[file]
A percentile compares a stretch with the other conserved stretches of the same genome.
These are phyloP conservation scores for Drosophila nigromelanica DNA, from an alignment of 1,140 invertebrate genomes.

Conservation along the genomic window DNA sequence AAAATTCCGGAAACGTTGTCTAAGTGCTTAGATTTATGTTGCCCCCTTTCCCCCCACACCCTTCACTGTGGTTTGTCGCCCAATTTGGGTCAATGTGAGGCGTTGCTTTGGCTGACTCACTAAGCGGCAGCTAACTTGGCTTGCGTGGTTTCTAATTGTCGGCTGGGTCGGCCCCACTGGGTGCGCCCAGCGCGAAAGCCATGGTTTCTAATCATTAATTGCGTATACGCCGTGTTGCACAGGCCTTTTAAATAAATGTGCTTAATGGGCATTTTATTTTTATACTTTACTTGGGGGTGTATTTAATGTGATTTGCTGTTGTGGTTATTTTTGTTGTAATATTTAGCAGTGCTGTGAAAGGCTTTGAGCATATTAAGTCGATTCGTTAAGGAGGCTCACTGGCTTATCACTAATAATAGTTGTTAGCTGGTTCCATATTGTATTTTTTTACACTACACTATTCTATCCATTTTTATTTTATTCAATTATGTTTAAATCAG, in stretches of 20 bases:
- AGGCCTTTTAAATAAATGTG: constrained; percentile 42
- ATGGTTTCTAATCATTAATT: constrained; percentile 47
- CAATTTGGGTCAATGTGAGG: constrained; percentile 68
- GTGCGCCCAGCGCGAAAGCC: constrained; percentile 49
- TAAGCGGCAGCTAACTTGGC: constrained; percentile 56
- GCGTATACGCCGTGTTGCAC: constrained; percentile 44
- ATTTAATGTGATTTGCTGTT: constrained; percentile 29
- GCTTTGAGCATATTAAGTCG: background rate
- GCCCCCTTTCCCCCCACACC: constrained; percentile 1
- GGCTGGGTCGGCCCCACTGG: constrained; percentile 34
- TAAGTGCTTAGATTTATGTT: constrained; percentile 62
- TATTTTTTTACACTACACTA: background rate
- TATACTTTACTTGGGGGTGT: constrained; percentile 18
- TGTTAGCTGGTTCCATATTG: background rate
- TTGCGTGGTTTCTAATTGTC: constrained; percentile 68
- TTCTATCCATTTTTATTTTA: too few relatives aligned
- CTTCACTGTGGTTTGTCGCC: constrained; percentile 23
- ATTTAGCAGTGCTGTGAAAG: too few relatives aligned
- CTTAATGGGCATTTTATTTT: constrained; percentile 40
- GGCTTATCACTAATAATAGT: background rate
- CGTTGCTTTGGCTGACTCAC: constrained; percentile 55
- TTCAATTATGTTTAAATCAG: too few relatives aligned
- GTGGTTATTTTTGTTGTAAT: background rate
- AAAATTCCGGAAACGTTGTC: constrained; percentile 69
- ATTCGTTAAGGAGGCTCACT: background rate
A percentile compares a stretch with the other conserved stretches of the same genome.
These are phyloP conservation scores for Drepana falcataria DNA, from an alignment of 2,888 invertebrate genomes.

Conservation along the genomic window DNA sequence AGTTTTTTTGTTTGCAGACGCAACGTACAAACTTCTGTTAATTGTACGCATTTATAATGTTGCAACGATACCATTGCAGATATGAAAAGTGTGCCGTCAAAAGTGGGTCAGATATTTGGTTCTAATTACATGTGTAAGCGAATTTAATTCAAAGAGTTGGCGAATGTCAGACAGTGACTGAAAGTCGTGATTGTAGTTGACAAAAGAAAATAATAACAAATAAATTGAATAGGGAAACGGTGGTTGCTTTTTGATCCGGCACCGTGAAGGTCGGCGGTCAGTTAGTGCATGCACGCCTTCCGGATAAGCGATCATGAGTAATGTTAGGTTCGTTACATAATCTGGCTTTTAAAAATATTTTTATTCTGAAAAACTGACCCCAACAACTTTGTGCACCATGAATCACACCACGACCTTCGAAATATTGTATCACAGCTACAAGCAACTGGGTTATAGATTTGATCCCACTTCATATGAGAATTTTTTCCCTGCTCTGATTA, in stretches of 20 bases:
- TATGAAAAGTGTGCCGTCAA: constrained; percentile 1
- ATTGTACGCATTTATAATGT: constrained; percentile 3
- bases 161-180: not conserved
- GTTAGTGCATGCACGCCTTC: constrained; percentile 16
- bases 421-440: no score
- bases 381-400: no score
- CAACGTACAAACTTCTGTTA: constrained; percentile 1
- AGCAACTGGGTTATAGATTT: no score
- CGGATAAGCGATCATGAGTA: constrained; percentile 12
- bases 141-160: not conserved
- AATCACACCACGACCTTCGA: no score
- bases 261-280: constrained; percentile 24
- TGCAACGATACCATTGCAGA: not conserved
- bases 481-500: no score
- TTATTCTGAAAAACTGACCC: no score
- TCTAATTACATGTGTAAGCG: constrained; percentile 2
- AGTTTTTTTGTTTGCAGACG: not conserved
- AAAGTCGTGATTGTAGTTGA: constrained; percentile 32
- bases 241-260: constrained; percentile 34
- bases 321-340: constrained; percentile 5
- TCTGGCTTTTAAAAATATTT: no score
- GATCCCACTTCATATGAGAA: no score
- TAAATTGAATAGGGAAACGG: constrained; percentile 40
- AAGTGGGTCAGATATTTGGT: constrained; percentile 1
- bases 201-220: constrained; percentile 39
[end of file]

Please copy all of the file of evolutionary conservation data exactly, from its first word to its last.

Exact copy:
A percentile compares a stretch with the other conserved stretches of the same genome.
These are phyloP conservation scores for Drosophila nigromelanica DNA, from an alignment of 1,140 invertebrate genomes.

Conservation along the genomic window DNA sequence AAAATTCCGGAAACGTTGTCTAAGTGCTTAGATTTATGTTGCCCCCTTTCCCCCCACACCCTTCACTGTGGTTTGTCGCCCAATTTGGGTCAATGTGAGGCGTTGCTTTGGCTGACTCACTAAGCGGCAGCTAACTTGGCTTGCGTGGTTTCTAATTGTCGGCTGGGTCGGCCCCACTGGGTGCGCCCAGCGCGAAAGCCATGGTTTCTAATCATTAATTGCGTATACGCCGTGTTGCACAGGCCTTTTAAATAAATGTGCTTAATGGGCATTTTATTTTTATACTTTACTTGGGGGTGTATTTAATGTGATTTGCTGTTGTGGTTATTTTTGTTGTAATATTTAGCAGTGCTGTGAAAGGCTTTGAGCATATTAAGTCGATTCGTTAAGGAGGCTCACTGGCTTATCACTAATAATAGTTGTTAGCTGGTTCCATATTGTATTTTTTTACACTACACTATTCTATCCATTTTTATTTTATTCAATTATGTTTAAATCAG, in stretches of 20 bases:
- AGGCCTTTTAAATAAATGTG: constrained; percentile 42
- ATGGTTTCTAATCATTAATT: constrained; percentile 47
- CAATTTGGGTCAATGTGAGG: constrained; percentile 68
- GTGCGCCCAGCGCGAAAGCC: constrained; percentile 49
- TAAGCGGCAGCTAACTTGGC: constrained; percentile 56
- GCGTATACGCCGTGTTGCAC: constrained; percentile 44
- ATTTAATGTGATTTGCTGTT: constrained; percentile 29
- GCTTTGAGCATATTAAGTCG: background rate
- GCCCCCTTTCCCCCCACACC: constrained; percentile 1
- GGCTGGGTCGGCCCCACTGG: constrained; percentile 34
- TAAGTGCTTAGATTTATGTT: constrained; percentile 62
- TATTTTTTTACACTACACTA: background rate
- TATACTTTACTTGGGGGTGT: constrained; percentile 18
- TGTTAGCTGGTTCCATATTG: background rate
- TTGCGTGGTTTCTAATTGTC: constrained; percentile 68
- TTCTATCCATTTTTATTTTA: too few relatives aligned
- CTTCACTGTGGTTTGTCGCC: constrained; percentile 23
- ATTTAGCAGTGCTGTGAAAG: too few relatives aligned
- CTTAATGGGCATTTTATTTT: constrained; percentile 40
- GGCTTATCACTAATAATAGT: background rate
- CGTTGCTTTGGCTGACTCAC: constrained; percentile 55
- TTCAATTATGTTTAAATCAG: too few relatives aligned
- GTGGTTATTTTTGTTGTAAT: background rate
- AAAATTCCGGAAACGTTGTC: constrained; percentile 69
- ATTCGTTAAGGAGGCTCACT: background rate
A percentile compares a stretch with the other conserved stretches of the same genome.
These are phyloP conservation scores for Drepana falcataria DNA, from an alignment of 2,888 invertebrate genomes.

Conservation along the genomic window DNA sequence AGTTTTTTTGTTTGCAGACGCAACGTACAAACTTCTGTTAATTGTACGCATTTATAATGTTGCAACGATACCATTGCAGATATGAAAAGTGTGCCGTCAAAAGTGGGTCAGATATTTGGTTCTAATTACATGTGTAAGCGAATTTAATTCAAAGAGTTGGCGAATGTCAGACAGTGACTGAAAGTCGTGATTGTAGTTGACAAAAGAAAATAATAACAAATAAATTGAATAGGGAAACGGTGGTTGCTTTTTGATCCGGCACCGTGAAGGTCGGCGGTCAGTTAGTGCATGCACGCCTTCCGGATAAGCGATCATGAGTAATGTTAGGTTCGTTACATAATCTGGCTTTTAAAAATATTTTTATTCTGAAAAACTGACCCCAACAACTTTGTGCACCATGAATCACACCACGACCTTCGAAATATTGTATCACAGCTACAAGCAACTGGGTTATAGATTTGATCCCACTTCATATGAGAATTTTTTCCCTGCTCTGATTA, in stretches of 20 bases:
- TATGAAAAGTGTGCCGTCAA: constrained; percentile 1
- ATTGTACGCATTTATAATGT: constrained; percentile 3
- bases 161-180: not conserved
- GTTAGTGCATGCACGCCTTC: constrained; percentile 16
- bases 421-440: no score
- bases 381-400: no score
- CAACGTACAAACTTCTGTTA: constrained; percentile 1
- AGCAACTGGGTTATAGATTT: no score
- CGGATAAGCGATCATGAGTA: constrained; percentile 12
- bases 141-160: not conserved
- AATCACACCACGACCTTCGA: no score
- bases 261-280: constrained; percentile 24
- TGCAACGATACCATTGCAGA: not conserved
- bases 481-500: no score
- TTATTCTGAAAAACTGACCC: no score
- TCTAATTACATGTGTAAGCG: constrained; percentile 2
- AGTTTTTTTGTTTGCAGACG: not conserved
- AAAGTCGTGATTGTAGTTGA: constrained; percentile 32
- bases 241-260: constrained; percentile 34
- bases 321-340: constrained; percentile 5
- TCTGGCTTTTAAAAATATTT: no score
- GATCCCACTTCATATGAGAA: no score
- TAAATTGAATAGGGAAACGG: constrained; percentile 40
- AAGTGGGTCAGATATTTGGT: constrained; percentile 1
- bases 201-220: constrained; percentile 39